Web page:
Welcome to Living Stone Sculpture
I am Anine Cockwell De Jong, originally from The Netherlands but now living and working on the edge of the fens near Cambridge, England. The inspiration for most of my work is animals and the natural world. I hope you will enjoy this introduction to my art, and that it will give you the same feelings of wonder at the beauty and variety of nature which led me to begin carving.
If you would like to exhibit or buy any of my work, or discuss commissioning something unique, please contact me.
My philosophy & background
I was born in Eefde, a small town in The Netherlands. My childhood passion for nature was developed while studying Animal Management at Leeuwarden University.
The inspiration for most of my sculptures comes from a deep and profound understanding of animals, developed over years of study and practical field work. My carved animals are not simple facsimilies of the original form - I try to capture a depth of feeling, emotion, and movement that makes them 'Living Stones'.
Following 5 years working on the island of Texel in the Environmental Education department of 'EcoMare', the Centre for the Wadden and North Seas, I am now based in Cambridgeshire, UK. Nonetheless, the sea remains a great influence on my work.
If you are interested in commisioning, purchasing or exhibiting my work then please contact me.
A selection of my work is often at Wood End Gallery in Bedfordshire.
I participated in the wonderful Art4Africa exhibition at The Old Chapel House, Keysoe, from 6th to 9th September 2018.
Some of my Living Stones have been featured in "The Natural Eye", the Society of Wildlife Artists' Annual Exhibition at the Mall Galleries in London. These include the Inquisitive Pangolin, my Sea Urchin and my larger than life woodlouse, Roly Poly.
My work was also shown at the 2014 Rheebridge Open Art Exhibition in Cambridgeshire.
In 2011 and 2014 I exhibited work at the UK's National Exhibition of Wildlife Art, NEWA.
In December 2010 my work featured in 'The Variety of Life' exhbition at 'Nature In Art' in Twigworth, Gloucestershire, UK.
I have previously exhibited at several galleries in The Netherlands.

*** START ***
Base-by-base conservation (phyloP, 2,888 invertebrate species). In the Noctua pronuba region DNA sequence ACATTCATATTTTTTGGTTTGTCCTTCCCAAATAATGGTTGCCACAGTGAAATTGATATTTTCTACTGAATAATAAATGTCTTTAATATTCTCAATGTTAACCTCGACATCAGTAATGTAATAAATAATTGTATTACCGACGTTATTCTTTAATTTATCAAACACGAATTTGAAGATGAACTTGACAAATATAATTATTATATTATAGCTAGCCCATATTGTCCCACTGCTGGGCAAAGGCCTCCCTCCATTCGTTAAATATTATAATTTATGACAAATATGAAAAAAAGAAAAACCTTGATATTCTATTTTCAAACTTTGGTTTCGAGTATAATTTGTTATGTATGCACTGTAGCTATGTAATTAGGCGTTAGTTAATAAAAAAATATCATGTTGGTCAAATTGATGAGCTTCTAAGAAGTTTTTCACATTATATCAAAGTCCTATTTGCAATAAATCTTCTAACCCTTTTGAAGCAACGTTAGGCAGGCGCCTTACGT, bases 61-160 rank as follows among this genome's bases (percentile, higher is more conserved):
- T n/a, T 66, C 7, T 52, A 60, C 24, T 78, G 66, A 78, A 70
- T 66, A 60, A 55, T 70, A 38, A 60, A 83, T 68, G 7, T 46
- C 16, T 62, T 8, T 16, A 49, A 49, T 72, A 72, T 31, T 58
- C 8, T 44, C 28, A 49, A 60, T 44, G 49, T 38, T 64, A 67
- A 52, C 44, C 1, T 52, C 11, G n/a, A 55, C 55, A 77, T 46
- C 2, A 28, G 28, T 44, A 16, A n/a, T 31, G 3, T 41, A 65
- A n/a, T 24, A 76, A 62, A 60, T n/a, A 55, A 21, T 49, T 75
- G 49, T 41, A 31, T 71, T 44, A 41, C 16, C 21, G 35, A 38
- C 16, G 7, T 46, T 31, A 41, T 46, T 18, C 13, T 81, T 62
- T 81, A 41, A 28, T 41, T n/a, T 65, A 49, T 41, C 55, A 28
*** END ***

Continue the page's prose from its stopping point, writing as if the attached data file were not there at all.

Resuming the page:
Making of a Living Stone ...
Every Living Stone is carefully hand crafted, following the story outlined in the rock. I rarely use power tools, preferring to feel my way into the rock.
Click on the picture to see the making of Roly Poly: a 'larger than life' portrait of the often disregarded or mistreated woodlouse.
What are Netsuke?
Netsuke (pronounced 'nets-keh') are beautiful carved toggles that originate in 17th century Japan. There are several types of Netsuke. Mine are 'katabori'.
My preferred material for making Netsuke is wood as it is warm and natural. Combine that with the rounded shape and they are perfect for cradling in your hands.
All my Netsuke are hand made and designed by me. They look through ancient eyes made from bog-oak dug up from our local fens. I make only 6 individuals of each design in any one type of wood. They are serial numbered in Braille. Six is both the first perfect number, a Chinese lucky number, and the number for love so it seemed the ideal number for these wee beasties.
What is an Oloid?
The Oloid is a fascinating shape, both mathematically and physically. It was discovered by the Swiss mathematician Paul Schatz in 1929 and is used industrially for aeration and agitation.
My Oloids are for the opposite purpose. Shaped to nestle into the palms of your hands they are perfect for stress relief and have been purchased by musicians, physiotherapists and arthritis sufferers to help keep their hands supple.
I began making them as an exercise in carving technique but found they were such a lovely shape and attracted such interest that I continue to make them when I have time, mainly using softwood but more recently also experimenting with various hardwoods. Take a look at them in my Wood and Mixed Media Gallery.
What is Bog Oak?
Bog-wood, also known as abonos and morta, especially amongst pipesmokers, is a material from trees that have been buried in peat bogs and preserved from decay by the acidic and anaerobic bog conditions, sometimes for hundreds or even thousands of years. The wood is usually stained brown by tannins dissolved in the acidic water. Bog-wood represents the early stages in the fossilisation of wood, with further stages ultimately forming jet, lignite and coal over a period of many millions of years. Bog-wood may come from any tree species naturally growing near or in bogs, including oak (Quercus – "bog oak") , pine (Pinus), yew (Taxus), swamp cypress (Taxodium) and kauri (Agathis). Bog-wood is often removed from fields and placed in clearance cairns. It is a rare form of timber that is claimed to be "comparable to some of the world's most expensive tropical hardwoods. "Bog-wood," Wikipedia, The Free Encyclopedia (accessed 31 Dec 16)
The bog oak I have used to create the pieces featured in my Bog Oak Gallery came from Ouse Fen in Cambridgeshire, a by-product of the sand and gravel extraction in Needingworth Quarry. The gravel diggings are gradually being turned into a wetland nature reserve by the RSPB. Perhaps five thousand years after it was buried, the semi-fossilised wood was dug up, salvaged, then carefully cut into small pieces and dried (very slowly) over a further four years. From this unexpectedly revealed treasure I am carving a series of my favourite fenland creatures.
Travels of the Living Stone Seal
The seal that sits at the top of this page was made for touching, for looking with your hands as well as with your eyes. Before finding a permanent home the seal took a tour through The Netherlands. She stayed in hospices and clinics, on show and accessible to residents and patients. This included a year at 'Villa Pardoes' in Kaatsheuvel providing companionship and comfort at this holiday home for terminally ill children and their families.